In her mind, this was their time.
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Al-Thaibani developed a strong compass for social justice issues early in life. When she emigrated with her family to Brooklyn from Yemen at the age of 7, she often had to translate for her parents as they navigated American institutions for the first time.
In those early years, the family did not have much. Her father secured a union job doing maintenance work at a building in Midtown, a position he would hold for over 30 years. The job earned him enough to support the family and save up to eventually pay a mortgage, but the work could be degrading. Al-Thaibani recalled accompanying her father to the New York Human Rights Commission to file a complaint against his boss for hurling racial slurs at him while he was on the clock.
That was in the early 1990s during the First Gulf War, a time when events abroad were slowly beginning to shape the experiences of Arabs living in America. Al-Thaibani recounted an afternoon when she went with her mother to the grocery store to buy some milk. When a woman near the cash register spotted her mother, who wears hijab, she began shaking a copy of the New York Post at her and raising her voice. The magazine cover story was about the Gulf War. Al-Thabani cannot recall the woman’s precise words, but she can still vividly picture what followed them.
“It happened so fast. She took the newspaper, and she hit my mother in the face with it. The grocery store guy didn’t do anything, nobody did anything. It was so horrible,” she said.
The slurs and epithets weren’t easy to take, but what really radicalized Al-Thaibani was a trip to the ER. She was 12 years old at the time, and her mother was having a miscarriage. Medical staff left her unattended for hours as she hemorrhaged and grew weak.
“I was there and I was trying to advocate for my mom… I started saying ‘My mom’s gonna die, my mom’s gonna die,’” she recalled. She finally managed to get the attention of a nurse who, after rummaging around the hospital room, asked whether her mother had insurance. “And something in my head just switched,” Al-Thaibani said. Her mother did have insurance, through her husband’s union contract, but as a child, she could not understand what the question had to do with her mother’s care.
Al-Thaibani called the experience pivotal, but said that she did not process it until years later when she was forced to engage with the political system head-on. In 2001, she was recently married, balancing her schoolwork with a full-time job at the Arab-American Family Support Center. Although she had always been interested in foreign policy, she did not feel particularly inclined towards activism.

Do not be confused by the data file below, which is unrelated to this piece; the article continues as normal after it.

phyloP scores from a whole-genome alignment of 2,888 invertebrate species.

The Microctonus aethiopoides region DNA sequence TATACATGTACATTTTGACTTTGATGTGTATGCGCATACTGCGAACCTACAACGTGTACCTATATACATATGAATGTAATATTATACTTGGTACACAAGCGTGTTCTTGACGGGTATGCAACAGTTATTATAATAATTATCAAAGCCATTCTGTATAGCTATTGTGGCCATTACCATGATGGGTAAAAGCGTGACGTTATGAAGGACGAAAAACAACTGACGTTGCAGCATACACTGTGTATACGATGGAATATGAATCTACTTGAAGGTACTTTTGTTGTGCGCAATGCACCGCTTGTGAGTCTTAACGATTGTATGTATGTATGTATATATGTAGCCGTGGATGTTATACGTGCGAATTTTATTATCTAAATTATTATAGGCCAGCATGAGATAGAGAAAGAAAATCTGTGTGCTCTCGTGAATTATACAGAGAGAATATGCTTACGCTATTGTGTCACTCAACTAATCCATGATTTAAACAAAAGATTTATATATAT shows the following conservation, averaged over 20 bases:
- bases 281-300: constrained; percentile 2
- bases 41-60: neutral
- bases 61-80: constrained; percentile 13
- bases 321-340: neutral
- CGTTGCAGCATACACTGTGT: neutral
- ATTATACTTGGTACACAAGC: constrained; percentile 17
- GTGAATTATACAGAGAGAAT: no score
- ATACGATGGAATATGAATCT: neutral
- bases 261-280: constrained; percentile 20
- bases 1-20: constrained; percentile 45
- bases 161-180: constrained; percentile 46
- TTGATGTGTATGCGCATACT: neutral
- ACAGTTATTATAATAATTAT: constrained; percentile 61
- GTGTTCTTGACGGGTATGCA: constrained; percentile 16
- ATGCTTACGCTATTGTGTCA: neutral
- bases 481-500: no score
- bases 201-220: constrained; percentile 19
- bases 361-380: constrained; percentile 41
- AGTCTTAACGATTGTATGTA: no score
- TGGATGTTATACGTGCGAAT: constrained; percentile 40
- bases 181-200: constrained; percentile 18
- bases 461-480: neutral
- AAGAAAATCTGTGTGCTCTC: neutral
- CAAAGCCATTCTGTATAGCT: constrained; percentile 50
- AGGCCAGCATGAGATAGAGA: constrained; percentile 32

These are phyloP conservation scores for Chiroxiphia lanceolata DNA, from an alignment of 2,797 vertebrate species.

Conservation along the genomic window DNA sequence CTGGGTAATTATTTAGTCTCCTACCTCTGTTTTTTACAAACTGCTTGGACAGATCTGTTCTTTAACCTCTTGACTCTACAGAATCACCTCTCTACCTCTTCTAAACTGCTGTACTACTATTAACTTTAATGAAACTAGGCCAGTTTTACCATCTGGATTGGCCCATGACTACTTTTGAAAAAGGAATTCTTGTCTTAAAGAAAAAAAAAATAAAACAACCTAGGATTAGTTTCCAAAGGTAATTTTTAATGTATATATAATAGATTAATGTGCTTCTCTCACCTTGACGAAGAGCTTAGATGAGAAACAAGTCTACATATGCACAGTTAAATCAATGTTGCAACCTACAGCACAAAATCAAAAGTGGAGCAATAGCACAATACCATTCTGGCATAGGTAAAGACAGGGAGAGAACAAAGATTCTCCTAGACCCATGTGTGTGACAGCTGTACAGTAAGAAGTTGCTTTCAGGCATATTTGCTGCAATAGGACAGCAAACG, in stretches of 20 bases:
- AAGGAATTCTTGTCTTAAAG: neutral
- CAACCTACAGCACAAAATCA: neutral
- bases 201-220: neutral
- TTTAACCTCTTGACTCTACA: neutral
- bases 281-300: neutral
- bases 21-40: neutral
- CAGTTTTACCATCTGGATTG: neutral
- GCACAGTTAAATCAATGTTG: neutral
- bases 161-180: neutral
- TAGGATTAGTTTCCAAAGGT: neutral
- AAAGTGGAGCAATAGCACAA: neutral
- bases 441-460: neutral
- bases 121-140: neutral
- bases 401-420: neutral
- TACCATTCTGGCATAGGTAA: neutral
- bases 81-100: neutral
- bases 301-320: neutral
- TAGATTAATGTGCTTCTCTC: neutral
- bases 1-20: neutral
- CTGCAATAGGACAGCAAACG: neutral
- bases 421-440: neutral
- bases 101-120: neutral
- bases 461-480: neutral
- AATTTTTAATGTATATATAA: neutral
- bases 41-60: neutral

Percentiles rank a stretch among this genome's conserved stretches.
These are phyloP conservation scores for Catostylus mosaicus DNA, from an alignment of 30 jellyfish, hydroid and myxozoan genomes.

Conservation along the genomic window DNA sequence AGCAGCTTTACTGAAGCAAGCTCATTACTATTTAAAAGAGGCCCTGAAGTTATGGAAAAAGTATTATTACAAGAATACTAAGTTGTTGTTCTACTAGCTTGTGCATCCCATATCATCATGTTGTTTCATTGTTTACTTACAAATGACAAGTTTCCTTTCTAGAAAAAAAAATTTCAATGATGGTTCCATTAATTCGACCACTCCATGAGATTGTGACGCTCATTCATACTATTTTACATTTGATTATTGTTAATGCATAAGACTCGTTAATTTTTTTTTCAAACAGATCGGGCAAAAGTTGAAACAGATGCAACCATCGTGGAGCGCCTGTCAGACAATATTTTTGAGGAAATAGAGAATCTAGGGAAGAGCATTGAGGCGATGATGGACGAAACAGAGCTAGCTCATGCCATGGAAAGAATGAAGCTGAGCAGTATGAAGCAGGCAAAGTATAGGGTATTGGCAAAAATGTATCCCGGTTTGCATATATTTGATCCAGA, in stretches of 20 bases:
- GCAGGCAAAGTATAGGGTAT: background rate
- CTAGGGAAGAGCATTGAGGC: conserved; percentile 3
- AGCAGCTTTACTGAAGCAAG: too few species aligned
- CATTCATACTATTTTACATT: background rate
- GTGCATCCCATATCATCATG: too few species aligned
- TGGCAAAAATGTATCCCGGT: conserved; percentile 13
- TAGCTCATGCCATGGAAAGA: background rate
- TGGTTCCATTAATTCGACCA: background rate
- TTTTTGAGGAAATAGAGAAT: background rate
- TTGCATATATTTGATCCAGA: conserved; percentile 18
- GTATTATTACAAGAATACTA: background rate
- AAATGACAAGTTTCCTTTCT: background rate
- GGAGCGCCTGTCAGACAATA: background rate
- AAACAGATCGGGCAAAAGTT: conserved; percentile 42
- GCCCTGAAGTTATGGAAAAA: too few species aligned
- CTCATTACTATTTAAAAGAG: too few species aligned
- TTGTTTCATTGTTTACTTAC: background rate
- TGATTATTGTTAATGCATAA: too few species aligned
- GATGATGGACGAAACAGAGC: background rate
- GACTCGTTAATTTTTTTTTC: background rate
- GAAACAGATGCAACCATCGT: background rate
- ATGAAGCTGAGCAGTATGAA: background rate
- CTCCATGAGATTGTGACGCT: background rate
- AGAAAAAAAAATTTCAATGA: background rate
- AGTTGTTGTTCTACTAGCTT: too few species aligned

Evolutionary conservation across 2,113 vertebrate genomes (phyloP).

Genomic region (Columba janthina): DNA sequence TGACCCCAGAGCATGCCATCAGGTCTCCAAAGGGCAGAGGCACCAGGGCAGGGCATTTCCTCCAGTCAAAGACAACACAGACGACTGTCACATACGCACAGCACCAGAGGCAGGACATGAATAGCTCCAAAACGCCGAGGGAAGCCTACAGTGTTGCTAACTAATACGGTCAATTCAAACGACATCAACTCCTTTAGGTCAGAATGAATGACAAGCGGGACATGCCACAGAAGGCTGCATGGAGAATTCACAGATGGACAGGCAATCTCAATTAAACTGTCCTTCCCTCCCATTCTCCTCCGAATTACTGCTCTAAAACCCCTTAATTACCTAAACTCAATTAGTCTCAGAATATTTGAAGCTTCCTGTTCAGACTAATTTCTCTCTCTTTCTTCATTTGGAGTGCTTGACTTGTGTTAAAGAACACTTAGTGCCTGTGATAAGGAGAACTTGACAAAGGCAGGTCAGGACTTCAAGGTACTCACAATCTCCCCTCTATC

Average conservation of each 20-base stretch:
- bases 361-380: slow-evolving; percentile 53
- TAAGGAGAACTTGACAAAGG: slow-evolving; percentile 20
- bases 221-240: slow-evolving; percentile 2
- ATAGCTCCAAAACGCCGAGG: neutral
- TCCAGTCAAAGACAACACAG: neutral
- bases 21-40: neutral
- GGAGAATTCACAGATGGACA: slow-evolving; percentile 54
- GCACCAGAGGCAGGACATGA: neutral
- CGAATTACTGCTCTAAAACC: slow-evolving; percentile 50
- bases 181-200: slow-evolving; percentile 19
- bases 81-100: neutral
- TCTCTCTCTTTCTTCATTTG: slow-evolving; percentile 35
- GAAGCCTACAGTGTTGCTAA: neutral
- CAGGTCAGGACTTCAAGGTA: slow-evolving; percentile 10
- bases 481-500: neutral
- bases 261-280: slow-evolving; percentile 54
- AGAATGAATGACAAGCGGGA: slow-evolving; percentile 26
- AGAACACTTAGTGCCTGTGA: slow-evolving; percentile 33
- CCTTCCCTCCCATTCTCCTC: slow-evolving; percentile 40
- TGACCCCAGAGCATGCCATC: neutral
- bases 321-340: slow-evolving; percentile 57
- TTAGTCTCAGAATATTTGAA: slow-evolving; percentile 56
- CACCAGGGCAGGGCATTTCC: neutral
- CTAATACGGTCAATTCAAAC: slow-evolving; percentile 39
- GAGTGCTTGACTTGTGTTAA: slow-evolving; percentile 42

A week after 9/11, she got a call from her boss asking her to organize a candlelight vigil on the Brooklyn Promenade for victims of the attacks. She would look back on the vigil as the first community engagement event she ever planned. In the permit application for the event, Al-Thaibani told the Brooklyn fire department that around 300 people would show up. She undershot by hundreds. As New Yorkers pulled up in droves, followed by journalists and television crews, she grew emotional. The following day, she got a call from some family members living in Qatar.
“Rabyaah, are you OK?” they asked her. “We saw you crying on Al Jazeera.”
Al-Thaibani’s life began to pulse with a new purpose. Arabs and Muslims were disappearing off the streets of New York City, and the phones at her office were ringing incessantly. They were vanishing without a trace, thrown into interrogation rooms and detention centers despite the lack of evidence to suggest their culpability. Ultimately, over 700 Arab and Muslim Americans in New York City alone were temporarily detained in the months following the attacks.
“I remember one family in particular, [the father] was a janitor,” Al-Thaibani said. “The principal of a school heard him speaking Arabic and she called the FBI and they put him away. They put him away for like eight months.”
The insidious nature of American prejudice was rearing its head. Al-Thaibani remembered her childhood — her father’s taunting employer, her mother left to bleed in the hospital room — and began fitting the pieces together.
“September 11 was definitely a defining moment for me, but not just for me,” she said. “Linda [Sarsour] and all these young Arab women who grew up in New York City and are active politically — we were the byproducts of 9/11.”
Around that time, out of fear for their safety, Al-Thaibani’s father told his wife and daughters to stop donning the hijab. She removed it temporarily, and soon afterwards, for good. I asked her if she was wearing a hijab at the vigil she organized on the Brooklyn Promenade.
“Yeah, absolutely,” she paused before clarifying her reasoning. “I’m a Muslim, fuck you guys.”
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While it is difficult to steer Al Thaibani away from local issues now, her political life was once dominated by foreign policy. She worked a slate of jobs at different New York-based non-profits, but her heart was in events across the world: the Iraq War, the invasion of Afghanistan, the Arab Spring.
“There was always something happening where as much as I’m here, living in this world, we could not ever disconnect ourselves from the reality of American foreign policy on Arab land,” she explained.
Al-Thaibani’s activism turned local in 2017 when President Trump announced the travel ban. Scores of Yemenis have settled in New York since the onset of Yemen’s civil war in 2011. Compared to the city’s more established Lebanese and Palestinian populations, the younger immigrant community was more heavily wounded by the ban, which splintered hundreds of families overnight, and spawned an unprecedented new level of civic engagement.
“We [Yemenis] were a lot, but we were not active… They were like, how do you call it, the quiet before the storm. They were not participating. Nothing really jolted them to action until that defining moment when they all closed their shops,” she said, referencing the Bodega Boycott.